Figure 15-6 Organization of the
Federal Reserve System




                                  44
Figure 15-7
The Federal Reserve System




                             45
The Federal Reserve System (cont'd)
   Depository institutions
       7,500 commercial banks
       1,300 savings and loans
       11,000 credit unions

   All may purchase Fed services




                                      46
The Federal Reserve System (cont'd)
   Functions of the Fed
    1.   Supplies the economy with fiduciary currency
    2.   Provides a payment-clearing system
    3.   Holds depository institutions’ reserves
    4.   Acts as the government’s fiscal agent
    5.   Supervises depository institutions
    6.   Acts as a ―lender of last resort‖
    7.   Regulates the money supply




                                                        47
Issues and Applications:
Check Clearing—A Rapidly Diminishing Fed
Function
   The volume of checks cleared by the Fed grew
    rapidly during the 1980s.
   So why has the Fed’s check clearing speed
    dropped since the 1990s?
       The reason is not due to inefficiency; rather, checks
        are falling out of favor.
       Government transfers are transmitted
        electronically—Social Security, Medicare, Medicaid.
       Electronic payments by households and businesses—
        debit cards, Internet bill pay, Web based services.
                                                                48
Figure 15-8 The Volume and Value
of Federal Reserve Check Clearings Since 1985




                                                49
Issues and Applications: The Crash of 2008 and the
Decline of Investment Banking

   Since the 1990’s, two of the largest financial
    intermediaries in the world have been Fannie Mae and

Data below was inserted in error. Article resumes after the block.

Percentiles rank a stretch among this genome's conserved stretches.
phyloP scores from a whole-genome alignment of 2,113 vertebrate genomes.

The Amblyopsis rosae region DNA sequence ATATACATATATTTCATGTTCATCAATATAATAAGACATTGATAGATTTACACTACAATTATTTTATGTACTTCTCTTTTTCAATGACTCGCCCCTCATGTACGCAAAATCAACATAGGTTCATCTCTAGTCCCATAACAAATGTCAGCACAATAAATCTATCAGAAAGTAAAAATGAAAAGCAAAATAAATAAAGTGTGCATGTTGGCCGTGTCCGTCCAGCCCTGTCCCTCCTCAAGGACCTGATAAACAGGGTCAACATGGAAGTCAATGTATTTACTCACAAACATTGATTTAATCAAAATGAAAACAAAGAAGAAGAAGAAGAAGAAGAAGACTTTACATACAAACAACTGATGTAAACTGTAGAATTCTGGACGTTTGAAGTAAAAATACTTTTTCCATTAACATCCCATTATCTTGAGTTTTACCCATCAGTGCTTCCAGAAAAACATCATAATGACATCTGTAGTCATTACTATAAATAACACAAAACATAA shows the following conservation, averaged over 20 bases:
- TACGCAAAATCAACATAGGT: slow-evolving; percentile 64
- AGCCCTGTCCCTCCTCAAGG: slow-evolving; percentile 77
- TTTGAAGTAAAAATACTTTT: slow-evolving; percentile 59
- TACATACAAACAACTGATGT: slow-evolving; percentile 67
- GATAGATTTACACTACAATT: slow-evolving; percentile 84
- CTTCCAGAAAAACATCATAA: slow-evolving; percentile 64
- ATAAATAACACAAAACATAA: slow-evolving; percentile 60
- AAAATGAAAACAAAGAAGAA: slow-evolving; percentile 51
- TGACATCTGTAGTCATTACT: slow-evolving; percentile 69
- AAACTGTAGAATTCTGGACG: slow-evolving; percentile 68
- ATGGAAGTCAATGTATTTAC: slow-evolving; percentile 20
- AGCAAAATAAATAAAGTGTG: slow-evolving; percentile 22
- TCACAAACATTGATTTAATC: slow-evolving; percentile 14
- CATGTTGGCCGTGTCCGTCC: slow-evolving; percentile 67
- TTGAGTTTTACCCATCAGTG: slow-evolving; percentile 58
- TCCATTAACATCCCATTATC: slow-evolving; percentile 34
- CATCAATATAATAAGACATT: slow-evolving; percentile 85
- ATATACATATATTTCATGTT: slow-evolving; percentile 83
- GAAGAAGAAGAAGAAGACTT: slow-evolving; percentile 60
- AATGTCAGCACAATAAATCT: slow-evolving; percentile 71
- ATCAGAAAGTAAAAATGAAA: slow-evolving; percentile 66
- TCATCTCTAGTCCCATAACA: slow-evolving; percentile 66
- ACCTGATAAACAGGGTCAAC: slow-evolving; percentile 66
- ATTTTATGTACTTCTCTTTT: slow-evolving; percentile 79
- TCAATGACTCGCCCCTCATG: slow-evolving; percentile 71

Freddie Mac.
   These institutions have specialized in buying hundreds
    of billions of dollars of private mortgage loans from
    banking institutions with funds that they raised by
    issuing mortgage-backed securities purchased by
    private investors.
   Both Fannie Mae and Freddie Mac have been
    government sponsored enterprises.
Issues and Applications: The Crash of 2008 and the
Decline of Investment Banking (cont'd)

    This meant that if either institution became unable to honor its
     obligations, most investors anticipated that the federal government
     would step in to bail them out.
    In the summer and fall of 2008, this is exactly what happened.
    Between 2007 and 2008, average U.S. housing prices declined by more
     than 15%. When people stopped paying on their mortgages, receipts by
     Fannie Mae and Freddie Mac plummeted. Both experienced billions of
     dollars of losses.
    Because investors had known that the government stood behind the
     institutions’ mortgage-backed securities, they were willing to regard
     them as nearly free of risk.
Issues and Applications: The Crash of 2008 and the
Decline of Investment Banking (cont’d)

   This had given Fannie Mae and Freddie Mac an incentive
    to issue too many of these securities and to purchase too
    many low-quality, risky mortgages from banking
    institutions.
   A similar problem also caused ―investment banks‖ to cease
    to exist.
   Why do you suppose that many economists suggest that a
    major U.S. government push for Fannie Mae and Freddie
    Mac to encourage more lending to lower-income households
    in the 2000s helped to enlarge the “moral hazard” problem?
Summary
   Defn of money – commodity vs fiat money
   The key functions of money
   Important properties of goods that serve as money
   Official definitions of the quantity of money in circulation
   Why financial intermediaries such as banks exist
   The basic structure of the Federal Reserve System
   Major functions of the Federal Reserve
   The Crash of 2008